China’s Imports, Exports Drop Lessen
China’s imports and exports took a tumble in October, but still surpassed growth estimates to put the world’s second largest economy at ease. The country is currently trying to settle an interim trade agreement with the US.
Customs data showed on Friday that Chinese exports dropped by 0.9% from 2018 for the third consecutive month. Forecasts were a 3.9% slip while in September there was a 3.2% fall.
Imports also slipped 6.4% from the previous year in October to mark the sector’s sixth straight month of decline.
Economists had expected to see a contraction of 8.9% following an 8.5% stumble registered a month earlier.
This left the country with a trade balance of $42.81 billion last month. This is higher than analysts’ estimates of $40.83 billion and the $39.65 billion posted in September.
Potential Rollback on US, China Tariffs
Existing tariffs, including the new ones at the beginning of September, have taken their toll on outbound shipments.
They also come with the continued shrinking of demand across the world, according to analysts.
The import numbers are in line with the readings on weak performance in the manufacturing sector and bleak producer prices.
Such slowdown indicates lingering weakness in domestic demand and the minimal impact of monetary policy so far.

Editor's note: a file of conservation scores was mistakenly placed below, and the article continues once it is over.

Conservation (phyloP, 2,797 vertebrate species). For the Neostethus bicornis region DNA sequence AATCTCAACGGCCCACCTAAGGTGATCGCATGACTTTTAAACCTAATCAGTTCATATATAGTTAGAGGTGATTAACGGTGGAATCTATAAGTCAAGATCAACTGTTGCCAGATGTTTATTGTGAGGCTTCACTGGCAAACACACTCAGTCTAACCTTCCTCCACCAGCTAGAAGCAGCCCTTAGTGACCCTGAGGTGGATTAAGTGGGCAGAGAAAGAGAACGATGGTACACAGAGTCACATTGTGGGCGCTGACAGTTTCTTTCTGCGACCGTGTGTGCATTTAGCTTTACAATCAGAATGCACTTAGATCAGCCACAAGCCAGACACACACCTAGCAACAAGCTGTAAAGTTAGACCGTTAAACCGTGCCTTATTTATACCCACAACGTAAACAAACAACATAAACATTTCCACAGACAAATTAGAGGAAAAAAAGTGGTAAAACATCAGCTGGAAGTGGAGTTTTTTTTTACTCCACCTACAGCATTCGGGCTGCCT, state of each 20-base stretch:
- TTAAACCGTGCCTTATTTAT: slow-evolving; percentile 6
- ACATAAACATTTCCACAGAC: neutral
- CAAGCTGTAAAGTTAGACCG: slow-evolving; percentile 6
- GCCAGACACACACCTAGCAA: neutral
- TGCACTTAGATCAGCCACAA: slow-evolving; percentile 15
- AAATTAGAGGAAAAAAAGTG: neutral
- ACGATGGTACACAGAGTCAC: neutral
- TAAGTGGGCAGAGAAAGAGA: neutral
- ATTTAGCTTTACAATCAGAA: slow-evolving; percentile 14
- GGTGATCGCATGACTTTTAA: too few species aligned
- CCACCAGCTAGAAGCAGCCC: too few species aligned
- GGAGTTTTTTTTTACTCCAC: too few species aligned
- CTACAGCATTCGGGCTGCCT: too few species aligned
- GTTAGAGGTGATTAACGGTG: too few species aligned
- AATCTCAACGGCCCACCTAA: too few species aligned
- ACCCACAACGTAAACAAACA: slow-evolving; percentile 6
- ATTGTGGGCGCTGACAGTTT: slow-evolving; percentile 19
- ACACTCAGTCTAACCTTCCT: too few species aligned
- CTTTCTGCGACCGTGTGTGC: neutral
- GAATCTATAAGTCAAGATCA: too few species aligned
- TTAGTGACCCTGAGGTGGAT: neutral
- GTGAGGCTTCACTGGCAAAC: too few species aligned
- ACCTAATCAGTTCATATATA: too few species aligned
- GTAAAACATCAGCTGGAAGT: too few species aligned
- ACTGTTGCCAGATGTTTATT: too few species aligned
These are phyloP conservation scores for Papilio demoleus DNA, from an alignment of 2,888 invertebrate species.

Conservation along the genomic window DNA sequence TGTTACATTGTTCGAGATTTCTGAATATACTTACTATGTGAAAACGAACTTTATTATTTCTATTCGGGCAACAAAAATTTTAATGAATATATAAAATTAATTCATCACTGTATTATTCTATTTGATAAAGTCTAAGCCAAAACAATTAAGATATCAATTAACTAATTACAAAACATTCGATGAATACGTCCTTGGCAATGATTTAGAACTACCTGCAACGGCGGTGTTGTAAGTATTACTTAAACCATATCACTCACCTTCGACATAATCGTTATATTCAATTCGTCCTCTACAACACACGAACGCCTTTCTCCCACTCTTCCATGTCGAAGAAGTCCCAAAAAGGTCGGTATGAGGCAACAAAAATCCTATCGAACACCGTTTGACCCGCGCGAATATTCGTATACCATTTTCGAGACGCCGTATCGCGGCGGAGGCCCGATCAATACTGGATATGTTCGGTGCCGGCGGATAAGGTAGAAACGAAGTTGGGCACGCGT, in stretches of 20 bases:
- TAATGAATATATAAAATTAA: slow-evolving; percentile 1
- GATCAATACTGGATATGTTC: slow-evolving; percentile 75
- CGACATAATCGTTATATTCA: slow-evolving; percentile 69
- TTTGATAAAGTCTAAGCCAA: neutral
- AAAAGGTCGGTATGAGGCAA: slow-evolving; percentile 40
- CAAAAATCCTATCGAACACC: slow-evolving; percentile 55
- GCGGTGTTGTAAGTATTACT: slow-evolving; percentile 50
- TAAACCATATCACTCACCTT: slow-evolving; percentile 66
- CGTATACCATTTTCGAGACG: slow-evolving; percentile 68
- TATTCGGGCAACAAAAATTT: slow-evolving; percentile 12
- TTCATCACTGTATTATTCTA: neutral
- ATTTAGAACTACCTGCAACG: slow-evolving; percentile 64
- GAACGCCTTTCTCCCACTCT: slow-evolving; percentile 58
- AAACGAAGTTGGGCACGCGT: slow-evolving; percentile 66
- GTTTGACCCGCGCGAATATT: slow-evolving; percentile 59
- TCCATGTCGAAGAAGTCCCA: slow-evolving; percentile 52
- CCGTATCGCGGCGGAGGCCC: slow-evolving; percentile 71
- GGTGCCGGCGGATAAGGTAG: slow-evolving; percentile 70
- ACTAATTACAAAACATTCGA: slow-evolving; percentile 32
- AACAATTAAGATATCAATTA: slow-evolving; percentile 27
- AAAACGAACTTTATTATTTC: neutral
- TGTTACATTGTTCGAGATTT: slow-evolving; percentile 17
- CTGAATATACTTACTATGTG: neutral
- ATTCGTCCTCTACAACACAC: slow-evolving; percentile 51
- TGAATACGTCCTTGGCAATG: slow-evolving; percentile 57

The Chinese economy is expanding at a slower rate amid the long-drawn-out trade dispute between Beijing and Washington.
Despite a market-beating trade data for October, outlook in the coming months seemed downbeat, according to China economist Martin Rasmussen.
Looking ahead, Rasmussen sees subdued global growth to continue weighing on exports.
The headwind is unlikely to be fully offset by the proposed partial rollbacks of tariffs. The recent appreciation of the renminbi means the exchange rate will act as less of a prop to outbound shipments.
The two countries have been engaged in a trade dispute for 16 months. But the prospect of an initial deal being signed soon have grown recently.
Previously, the sides spoke of progress in discussions last week.
Officials from Beijing and Washington stated on Thursday that the US and China have agreed to lift existing trade tariffs on each other’s goods. The move is part of the Phase One deal.
The Chinese Commerce Ministry also said Beijing accepted Washington’s plans to withdraw the duties between the two parties in phases.
Still, even with a first phase trade deal, China might not be able to improve exports and manufacturing, economists said.
That could call for an additional stimulus from Beijing to keep its economy from facing a steeper downturn.
Moreover, news of the meeting between President Donald Trump and Chinese President Xi Jinping possibly getting postponed until December delays the opportunity to seal a partial trade accord right away.
Experts have warned about the risk of a deal falling apart as well.
A lot of work still needs to be done, US officials said.
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